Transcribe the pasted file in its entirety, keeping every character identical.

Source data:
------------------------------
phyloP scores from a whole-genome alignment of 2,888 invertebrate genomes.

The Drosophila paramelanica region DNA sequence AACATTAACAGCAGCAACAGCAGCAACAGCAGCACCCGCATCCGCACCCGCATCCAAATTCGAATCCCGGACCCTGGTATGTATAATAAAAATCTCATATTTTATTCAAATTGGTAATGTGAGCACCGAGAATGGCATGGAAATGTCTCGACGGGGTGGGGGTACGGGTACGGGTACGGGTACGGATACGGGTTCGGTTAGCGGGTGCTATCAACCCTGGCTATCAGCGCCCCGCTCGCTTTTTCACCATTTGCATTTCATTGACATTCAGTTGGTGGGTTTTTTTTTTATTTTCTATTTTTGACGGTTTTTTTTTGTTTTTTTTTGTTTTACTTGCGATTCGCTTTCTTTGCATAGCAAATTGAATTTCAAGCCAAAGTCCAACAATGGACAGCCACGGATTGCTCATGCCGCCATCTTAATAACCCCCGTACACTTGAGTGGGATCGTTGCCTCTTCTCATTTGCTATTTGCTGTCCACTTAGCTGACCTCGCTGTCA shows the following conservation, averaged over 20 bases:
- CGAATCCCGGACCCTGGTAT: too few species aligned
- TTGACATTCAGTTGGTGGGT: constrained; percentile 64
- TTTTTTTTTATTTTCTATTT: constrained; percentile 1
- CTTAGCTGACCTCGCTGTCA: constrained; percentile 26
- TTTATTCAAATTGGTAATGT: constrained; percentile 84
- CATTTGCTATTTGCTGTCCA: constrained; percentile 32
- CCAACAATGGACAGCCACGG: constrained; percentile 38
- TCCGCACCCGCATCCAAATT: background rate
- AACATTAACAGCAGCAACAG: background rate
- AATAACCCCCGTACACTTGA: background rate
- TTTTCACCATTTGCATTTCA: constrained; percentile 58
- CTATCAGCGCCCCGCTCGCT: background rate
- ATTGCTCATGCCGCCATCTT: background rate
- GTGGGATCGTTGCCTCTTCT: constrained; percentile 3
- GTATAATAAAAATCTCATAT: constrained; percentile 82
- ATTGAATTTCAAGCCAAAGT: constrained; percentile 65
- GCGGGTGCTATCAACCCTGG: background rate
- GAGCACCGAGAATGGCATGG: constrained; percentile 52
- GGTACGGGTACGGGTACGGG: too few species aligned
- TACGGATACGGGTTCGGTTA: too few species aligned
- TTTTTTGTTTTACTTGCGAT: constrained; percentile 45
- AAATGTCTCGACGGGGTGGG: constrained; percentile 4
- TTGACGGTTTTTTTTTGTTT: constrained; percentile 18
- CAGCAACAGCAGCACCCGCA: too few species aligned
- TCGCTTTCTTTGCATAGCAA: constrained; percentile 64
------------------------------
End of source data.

phyloP scores from a whole-genome alignment of 2,888 invertebrate genomes.

The Drosophila paramelanica region DNA sequence AACATTAACAGCAGCAACAGCAGCAACAGCAGCACCCGCATCCGCACCCGCATCCAAATTCGAATCCCGGACCCTGGTATGTATAATAAAAATCTCATATTTTATTCAAATTGGTAATGTGAGCACCGAGAATGGCATGGAAATGTCTCGACGGGGTGGGGGTACGGGTACGGGTACGGGTACGGATACGGGTTCGGTTAGCGGGTGCTATCAACCCTGGCTATCAGCGCCCCGCTCGCTTTTTCACCATTTGCATTTCATTGACATTCAGTTGGTGGGTTTTTTTTTTATTTTCTATTTTTGACGGTTTTTTTTTGTTTTTTTTTGTTTTACTTGCGATTCGCTTTCTTTGCATAGCAAATTGAATTTCAAGCCAAAGTCCAACAATGGACAGCCACGGATTGCTCATGCCGCCATCTTAATAACCCCCGTACACTTGAGTGGGATCGTTGCCTCTTCTCATTTGCTATTTGCTGTCCACTTAGCTGACCTCGCTGTCA shows the following conservation, averaged over 20 bases:
- CGAATCCCGGACCCTGGTAT: too few species aligned
- TTGACATTCAGTTGGTGGGT: constrained; percentile 64
- TTTTTTTTTATTTTCTATTT: constrained; percentile 1
- CTTAGCTGACCTCGCTGTCA: constrained; percentile 26
- TTTATTCAAATTGGTAATGT: constrained; percentile 84
- CATTTGCTATTTGCTGTCCA: constrained; percentile 32
- CCAACAATGGACAGCCACGG: constrained; percentile 38
- TCCGCACCCGCATCCAAATT: background rate
- AACATTAACAGCAGCAACAG: background rate
- AATAACCCCCGTACACTTGA: background rate
- TTTTCACCATTTGCATTTCA: constrained; percentile 58
- CTATCAGCGCCCCGCTCGCT: background rate
- ATTGCTCATGCCGCCATCTT: background rate
- GTGGGATCGTTGCCTCTTCT: constrained; percentile 3
- GTATAATAAAAATCTCATAT: constrained; percentile 82
- ATTGAATTTCAAGCCAAAGT: constrained; percentile 65
- GCGGGTGCTATCAACCCTGG: background rate
- GAGCACCGAGAATGGCATGG: constrained; percentile 52
- GGTACGGGTACGGGTACGGG: too few species aligned
- TACGGATACGGGTTCGGTTA: too few species aligned
- TTTTTTGTTTTACTTGCGAT: constrained; percentile 45
- AAATGTCTCGACGGGGTGGG: constrained; percentile 4
- TTGACGGTTTTTTTTTGTTT: constrained; percentile 18
- CAGCAACAGCAGCACCCGCA: too few species aligned
- TCGCTTTCTTTGCATAGCAA: constrained; percentile 64